It took a while, but I found out that the Edgerouter POE device I have is subtly different from the seemingly more common Edgerouter X line. If ports are configured on the Edgerouter POE as a switch interface, (possible with eth2 - eth4, with eth0 being the WAN interface and enabling eth1 as part of the switch incurring a performance hit due to it being beyond the capabilities of the dedicated hardware and instead done in software) it is unecessary to make them “VLAN aware.” The setting is actually present in the firmware, but does not do anything when enabled.
Once I got VLANs working I realised I still had a long way to go! There’s not much point in having a dedicated IoT network if any device on that subnet can still access devices on the other subnets in the network. This is where firewall rules come in. I wanted my main VLAN to be able to access devices on the IoT VLAN, but definitely not the other way around. Eventually I also want to cut internet access to devices on the IoT VLAN and be able to control them from Home Assistant exclusively.
I initially struggled to understand the different interfaces on a router when configuring firewall rules. The directions for rules threw me a bit until a youtube guide spelled it out. As far as I understand it the following is the case;
- IN - traffic coming OUT the VLAN and IN to the router
- OUT - traffic going OUT the router and IN to the VLAN
- LOCAL - Traffic ON THE VLAN itself (broadcasts and interVLAN communication)
The rules assigned to the IoT VLAN are (the order of the rules matters!);
- Accept Established/ Related, all protocols, Destination other network ranges
- Drop all traffic, all protocols, Destination other network ranges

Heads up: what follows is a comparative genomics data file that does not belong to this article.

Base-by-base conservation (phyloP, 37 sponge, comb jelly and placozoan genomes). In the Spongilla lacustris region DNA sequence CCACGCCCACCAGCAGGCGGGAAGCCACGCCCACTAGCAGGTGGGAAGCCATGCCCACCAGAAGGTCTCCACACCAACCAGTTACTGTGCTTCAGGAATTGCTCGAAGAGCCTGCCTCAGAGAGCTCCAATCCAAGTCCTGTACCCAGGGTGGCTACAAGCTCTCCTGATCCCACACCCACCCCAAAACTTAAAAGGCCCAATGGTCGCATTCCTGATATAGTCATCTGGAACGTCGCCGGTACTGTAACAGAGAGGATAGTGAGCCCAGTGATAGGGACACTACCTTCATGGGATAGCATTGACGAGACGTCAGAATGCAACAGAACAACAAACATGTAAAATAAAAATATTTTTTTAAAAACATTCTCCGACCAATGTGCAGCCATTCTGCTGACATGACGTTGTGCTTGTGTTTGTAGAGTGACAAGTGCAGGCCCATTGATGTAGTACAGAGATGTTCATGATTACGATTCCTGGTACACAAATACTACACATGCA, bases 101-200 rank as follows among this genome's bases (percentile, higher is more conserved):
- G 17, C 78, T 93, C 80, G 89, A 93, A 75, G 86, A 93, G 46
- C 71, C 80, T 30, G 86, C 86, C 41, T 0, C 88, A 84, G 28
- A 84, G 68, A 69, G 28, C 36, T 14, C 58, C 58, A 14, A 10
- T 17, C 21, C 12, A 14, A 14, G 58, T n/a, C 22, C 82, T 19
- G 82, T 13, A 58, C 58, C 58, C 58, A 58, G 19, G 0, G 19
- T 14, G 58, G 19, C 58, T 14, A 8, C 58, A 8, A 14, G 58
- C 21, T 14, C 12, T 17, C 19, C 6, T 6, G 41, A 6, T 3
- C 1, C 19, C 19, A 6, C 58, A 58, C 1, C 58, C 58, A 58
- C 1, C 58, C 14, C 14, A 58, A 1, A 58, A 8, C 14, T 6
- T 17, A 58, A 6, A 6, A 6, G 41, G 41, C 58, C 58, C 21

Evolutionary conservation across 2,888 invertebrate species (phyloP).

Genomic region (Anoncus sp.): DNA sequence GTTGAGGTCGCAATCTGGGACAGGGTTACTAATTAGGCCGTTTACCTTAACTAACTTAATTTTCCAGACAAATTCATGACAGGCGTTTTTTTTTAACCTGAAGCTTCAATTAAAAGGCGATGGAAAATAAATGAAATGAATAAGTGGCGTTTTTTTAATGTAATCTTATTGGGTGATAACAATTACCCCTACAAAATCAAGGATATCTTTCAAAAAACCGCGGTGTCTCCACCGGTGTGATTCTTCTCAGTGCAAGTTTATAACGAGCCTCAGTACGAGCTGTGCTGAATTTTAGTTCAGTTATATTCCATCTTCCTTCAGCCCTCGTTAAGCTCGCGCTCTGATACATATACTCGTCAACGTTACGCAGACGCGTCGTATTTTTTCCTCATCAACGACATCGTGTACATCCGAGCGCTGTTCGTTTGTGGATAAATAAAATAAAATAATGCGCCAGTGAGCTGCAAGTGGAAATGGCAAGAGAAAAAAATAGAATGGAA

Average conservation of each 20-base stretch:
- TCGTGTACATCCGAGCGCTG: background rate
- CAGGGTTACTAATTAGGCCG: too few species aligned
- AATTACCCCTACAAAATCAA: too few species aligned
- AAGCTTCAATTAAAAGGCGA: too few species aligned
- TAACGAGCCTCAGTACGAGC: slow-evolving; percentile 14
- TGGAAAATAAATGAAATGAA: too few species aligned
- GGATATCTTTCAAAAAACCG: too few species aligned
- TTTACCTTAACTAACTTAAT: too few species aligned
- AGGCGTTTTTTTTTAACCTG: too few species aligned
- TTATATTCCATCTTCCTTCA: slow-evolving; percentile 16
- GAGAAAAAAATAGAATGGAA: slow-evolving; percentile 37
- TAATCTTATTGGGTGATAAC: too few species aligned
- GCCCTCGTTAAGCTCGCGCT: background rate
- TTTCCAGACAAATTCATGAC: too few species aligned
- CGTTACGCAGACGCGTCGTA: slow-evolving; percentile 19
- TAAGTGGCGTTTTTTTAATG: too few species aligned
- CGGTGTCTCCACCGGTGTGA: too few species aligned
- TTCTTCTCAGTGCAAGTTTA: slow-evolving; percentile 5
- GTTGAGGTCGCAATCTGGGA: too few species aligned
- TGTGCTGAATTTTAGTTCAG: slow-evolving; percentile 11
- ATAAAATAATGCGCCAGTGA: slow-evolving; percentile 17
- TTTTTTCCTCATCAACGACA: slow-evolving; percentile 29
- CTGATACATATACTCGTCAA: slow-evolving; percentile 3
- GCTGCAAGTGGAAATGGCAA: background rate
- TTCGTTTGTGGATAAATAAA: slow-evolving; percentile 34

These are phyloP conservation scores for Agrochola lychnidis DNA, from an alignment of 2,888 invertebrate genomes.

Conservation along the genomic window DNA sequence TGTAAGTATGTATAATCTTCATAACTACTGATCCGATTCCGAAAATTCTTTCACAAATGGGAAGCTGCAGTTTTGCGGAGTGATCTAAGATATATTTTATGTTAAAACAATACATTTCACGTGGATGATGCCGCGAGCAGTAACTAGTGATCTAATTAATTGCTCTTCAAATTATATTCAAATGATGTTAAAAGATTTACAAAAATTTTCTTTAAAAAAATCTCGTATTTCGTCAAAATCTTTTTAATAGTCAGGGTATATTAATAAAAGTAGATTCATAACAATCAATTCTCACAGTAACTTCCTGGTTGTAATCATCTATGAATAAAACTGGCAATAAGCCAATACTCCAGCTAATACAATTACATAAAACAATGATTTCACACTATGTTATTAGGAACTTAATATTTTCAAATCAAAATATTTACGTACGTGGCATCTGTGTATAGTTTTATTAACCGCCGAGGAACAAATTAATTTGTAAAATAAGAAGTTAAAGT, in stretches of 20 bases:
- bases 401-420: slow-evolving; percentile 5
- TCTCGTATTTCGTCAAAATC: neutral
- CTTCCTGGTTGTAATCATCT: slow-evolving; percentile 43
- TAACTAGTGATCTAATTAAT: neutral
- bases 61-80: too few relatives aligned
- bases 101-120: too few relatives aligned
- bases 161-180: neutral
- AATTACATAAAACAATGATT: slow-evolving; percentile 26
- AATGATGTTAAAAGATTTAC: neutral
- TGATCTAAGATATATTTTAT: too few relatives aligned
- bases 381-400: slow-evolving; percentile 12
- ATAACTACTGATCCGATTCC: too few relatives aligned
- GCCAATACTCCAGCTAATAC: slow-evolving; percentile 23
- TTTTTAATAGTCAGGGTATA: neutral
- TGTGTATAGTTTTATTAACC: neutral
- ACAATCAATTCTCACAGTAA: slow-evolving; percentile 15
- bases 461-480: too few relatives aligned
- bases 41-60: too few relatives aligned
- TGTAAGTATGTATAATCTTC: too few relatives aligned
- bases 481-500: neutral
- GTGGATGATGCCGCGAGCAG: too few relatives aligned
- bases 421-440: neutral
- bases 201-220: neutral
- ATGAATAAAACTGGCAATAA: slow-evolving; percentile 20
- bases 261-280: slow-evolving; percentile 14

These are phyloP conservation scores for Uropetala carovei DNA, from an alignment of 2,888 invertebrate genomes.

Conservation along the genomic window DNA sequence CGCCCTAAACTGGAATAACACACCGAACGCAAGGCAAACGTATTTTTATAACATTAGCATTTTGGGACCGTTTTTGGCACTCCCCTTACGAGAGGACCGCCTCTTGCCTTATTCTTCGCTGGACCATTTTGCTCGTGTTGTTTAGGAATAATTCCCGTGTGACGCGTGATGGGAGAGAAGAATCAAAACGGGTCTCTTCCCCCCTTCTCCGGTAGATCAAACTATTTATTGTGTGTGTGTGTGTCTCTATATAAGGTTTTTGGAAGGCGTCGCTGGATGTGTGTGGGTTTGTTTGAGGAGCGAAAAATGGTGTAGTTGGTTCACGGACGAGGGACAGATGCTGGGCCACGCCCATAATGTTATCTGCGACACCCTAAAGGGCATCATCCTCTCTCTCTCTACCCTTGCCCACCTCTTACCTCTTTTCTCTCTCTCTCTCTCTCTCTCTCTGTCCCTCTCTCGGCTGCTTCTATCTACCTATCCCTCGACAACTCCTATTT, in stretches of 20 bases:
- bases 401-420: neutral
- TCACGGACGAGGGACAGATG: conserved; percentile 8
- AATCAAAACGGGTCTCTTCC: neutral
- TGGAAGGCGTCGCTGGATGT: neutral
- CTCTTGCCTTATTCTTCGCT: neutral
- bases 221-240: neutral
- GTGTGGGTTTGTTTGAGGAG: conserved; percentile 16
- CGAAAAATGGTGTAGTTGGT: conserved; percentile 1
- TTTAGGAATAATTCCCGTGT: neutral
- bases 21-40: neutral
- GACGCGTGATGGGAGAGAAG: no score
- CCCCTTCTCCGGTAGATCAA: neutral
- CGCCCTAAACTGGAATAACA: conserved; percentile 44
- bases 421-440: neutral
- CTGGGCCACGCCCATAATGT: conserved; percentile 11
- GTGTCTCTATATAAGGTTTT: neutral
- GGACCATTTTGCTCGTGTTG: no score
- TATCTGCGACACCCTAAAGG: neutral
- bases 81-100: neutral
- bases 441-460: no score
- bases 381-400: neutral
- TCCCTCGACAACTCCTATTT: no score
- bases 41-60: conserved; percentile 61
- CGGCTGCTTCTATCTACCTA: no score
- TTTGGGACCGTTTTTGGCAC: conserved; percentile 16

- Drop all traffic, all protocols, Source IoT VLAN interface (this is optional and will block all outbound requests from the IoT network from reaching the internet)
- Accept TCP and UDP, Destination DHCP server for the IoT VLAN, Port 53 (this is so DNS requests can be made)
- Accept UDP, Destination port 67 (This is so an ip address can be received from the DHCP server)
This allows broadcast data to be sent between different VLANs. This then makes certain devices on the IoT network discoverable to the private LAN, even if firewall rules prevent access from the IoT network to the Private network.
There was no direct GUI option for this in the Edgerouter so I had to use the config tree (although it’s also possible to enable using the Command Line). The breadcrumb trail on my Edgerouter POE was;
Service → mdns → repeater → add interface (switch0 and the IoT VLAN interface)
And that’s about it! There are a few little tweaks around to get things like DNS forwarded on the Edgerouter to VLAN interfaces, but the video linked below goes through that.
I’m glad I spent the time doing all of this as I was almost considering ditching the Edgerouter and Linksys switch in favour of going for an all-Unifi setup. I’m glad I spent the extra time learning. I have to say, when I first got the Edgerouter it took me a while just to get an internet connection going - it’s quite an intimidating device!
I would hugely recommend, however, making a backup of configurations before changing them. This saved me! I disabled and renabled a DHCP server somewhere in the process to renew the DHCP lease and get the static IP address I’d assigned to a device…and the router completely locked up! It wasn’t doing anything. Luckily, I had made a backup the day before of the configuration and dumped it into a Nextcloud folder. I had to reset the router, plug a cable from my laptop into the router and try to restore it. It was a pretty nerve-racking experience! ALWAYS take a backup first!
Resources I found super-useful during this weekend project;
- This blog post was really useful and enabled me to understand a little more what VLANs actually were!
- This YouTube video was, in the end, the most helpful guide. Even though it’s pretty long, it breaks down the steps super helpfully.
Next project - installing Home Assistant and beginning the process of automating my IoT devices!